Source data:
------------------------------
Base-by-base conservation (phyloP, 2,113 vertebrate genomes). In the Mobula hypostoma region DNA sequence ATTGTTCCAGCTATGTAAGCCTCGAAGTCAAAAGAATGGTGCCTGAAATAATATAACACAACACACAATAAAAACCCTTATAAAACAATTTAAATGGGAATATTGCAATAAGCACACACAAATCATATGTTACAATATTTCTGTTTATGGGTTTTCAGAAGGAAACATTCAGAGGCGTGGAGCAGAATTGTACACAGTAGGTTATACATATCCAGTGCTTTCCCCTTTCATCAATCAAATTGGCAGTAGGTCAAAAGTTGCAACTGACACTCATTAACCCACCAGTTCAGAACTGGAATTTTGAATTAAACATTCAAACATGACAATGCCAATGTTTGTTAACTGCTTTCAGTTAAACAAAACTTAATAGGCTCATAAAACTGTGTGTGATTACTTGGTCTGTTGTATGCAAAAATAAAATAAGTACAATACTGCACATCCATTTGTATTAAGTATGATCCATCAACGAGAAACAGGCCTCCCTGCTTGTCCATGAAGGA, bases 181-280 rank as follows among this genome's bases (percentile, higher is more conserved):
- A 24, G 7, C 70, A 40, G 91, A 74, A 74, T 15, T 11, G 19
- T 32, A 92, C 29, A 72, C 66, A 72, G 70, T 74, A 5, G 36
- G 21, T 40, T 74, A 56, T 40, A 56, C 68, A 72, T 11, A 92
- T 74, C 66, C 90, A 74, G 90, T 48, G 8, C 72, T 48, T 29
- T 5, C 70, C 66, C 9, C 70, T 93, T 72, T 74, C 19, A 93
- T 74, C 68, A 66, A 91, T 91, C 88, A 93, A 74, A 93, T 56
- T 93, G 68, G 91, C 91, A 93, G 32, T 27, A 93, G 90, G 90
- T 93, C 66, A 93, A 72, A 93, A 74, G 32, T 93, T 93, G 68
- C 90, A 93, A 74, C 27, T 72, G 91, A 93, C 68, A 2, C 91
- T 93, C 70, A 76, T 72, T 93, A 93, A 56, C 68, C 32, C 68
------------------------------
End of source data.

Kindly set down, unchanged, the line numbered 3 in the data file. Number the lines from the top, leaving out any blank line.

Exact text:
- T 32, A 92, C 29, A 72, C 66, A 72, G 70, T 74, A 5, G 36